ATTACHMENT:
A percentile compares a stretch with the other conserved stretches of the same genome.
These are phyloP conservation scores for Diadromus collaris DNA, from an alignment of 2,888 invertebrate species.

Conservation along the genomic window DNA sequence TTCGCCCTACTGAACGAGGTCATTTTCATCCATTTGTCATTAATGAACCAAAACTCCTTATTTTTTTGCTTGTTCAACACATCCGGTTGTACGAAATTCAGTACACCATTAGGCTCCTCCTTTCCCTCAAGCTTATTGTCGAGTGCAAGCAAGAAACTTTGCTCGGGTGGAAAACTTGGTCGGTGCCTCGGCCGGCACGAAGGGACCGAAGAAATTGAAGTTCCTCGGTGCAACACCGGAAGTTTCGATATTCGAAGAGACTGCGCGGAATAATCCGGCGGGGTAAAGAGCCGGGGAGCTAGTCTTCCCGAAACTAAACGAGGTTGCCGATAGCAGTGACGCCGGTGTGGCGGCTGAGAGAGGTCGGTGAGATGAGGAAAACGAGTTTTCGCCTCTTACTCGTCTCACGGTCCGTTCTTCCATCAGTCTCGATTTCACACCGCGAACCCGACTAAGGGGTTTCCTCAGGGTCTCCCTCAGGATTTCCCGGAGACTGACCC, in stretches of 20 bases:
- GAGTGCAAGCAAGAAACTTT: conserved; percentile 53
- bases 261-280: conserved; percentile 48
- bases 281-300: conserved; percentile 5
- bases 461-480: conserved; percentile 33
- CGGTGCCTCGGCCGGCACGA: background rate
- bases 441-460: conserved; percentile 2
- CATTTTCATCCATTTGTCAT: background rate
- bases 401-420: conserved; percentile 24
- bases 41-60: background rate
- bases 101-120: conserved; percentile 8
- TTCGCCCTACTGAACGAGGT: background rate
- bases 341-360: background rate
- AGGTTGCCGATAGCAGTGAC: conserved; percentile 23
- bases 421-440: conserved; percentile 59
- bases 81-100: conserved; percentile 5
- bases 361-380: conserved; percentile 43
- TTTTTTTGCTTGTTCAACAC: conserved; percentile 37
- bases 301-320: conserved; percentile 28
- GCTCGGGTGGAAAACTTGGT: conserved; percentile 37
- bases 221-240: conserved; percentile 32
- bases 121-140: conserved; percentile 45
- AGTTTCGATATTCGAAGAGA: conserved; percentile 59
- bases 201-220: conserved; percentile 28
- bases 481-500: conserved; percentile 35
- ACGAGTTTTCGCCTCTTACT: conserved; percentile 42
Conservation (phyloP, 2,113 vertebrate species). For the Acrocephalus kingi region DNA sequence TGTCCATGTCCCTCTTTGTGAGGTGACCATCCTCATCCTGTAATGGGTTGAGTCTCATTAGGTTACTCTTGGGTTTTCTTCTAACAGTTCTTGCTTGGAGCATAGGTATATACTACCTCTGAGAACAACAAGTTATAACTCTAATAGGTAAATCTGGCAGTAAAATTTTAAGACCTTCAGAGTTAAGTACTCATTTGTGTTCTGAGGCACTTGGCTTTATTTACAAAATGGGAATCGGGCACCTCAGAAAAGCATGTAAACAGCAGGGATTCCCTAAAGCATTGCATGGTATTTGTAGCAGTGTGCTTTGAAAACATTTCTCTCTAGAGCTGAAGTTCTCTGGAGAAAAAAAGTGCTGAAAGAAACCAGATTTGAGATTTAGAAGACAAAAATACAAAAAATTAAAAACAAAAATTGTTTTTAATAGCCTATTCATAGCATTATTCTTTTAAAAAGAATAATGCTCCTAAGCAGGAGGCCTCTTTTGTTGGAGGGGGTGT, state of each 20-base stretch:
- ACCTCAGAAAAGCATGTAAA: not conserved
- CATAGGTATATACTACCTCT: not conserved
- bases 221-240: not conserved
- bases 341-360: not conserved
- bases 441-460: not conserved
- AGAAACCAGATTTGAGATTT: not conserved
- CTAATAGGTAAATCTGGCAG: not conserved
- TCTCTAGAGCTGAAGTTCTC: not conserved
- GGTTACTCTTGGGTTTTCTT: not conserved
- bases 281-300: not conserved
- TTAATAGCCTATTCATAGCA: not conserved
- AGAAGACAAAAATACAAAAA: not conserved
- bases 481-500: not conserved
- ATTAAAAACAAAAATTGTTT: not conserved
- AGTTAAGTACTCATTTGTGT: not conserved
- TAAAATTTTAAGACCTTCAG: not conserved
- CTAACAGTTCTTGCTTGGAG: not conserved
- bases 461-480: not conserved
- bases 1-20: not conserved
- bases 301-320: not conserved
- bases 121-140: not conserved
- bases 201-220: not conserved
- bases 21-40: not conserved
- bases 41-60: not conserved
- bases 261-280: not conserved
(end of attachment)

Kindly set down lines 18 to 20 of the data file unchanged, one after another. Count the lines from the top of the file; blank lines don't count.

- bases 81-100: conserved; percentile 5
- bases 361-380: conserved; percentile 43
- TTTTTTTGCTTGTTCAACAC: conserved; percentile 37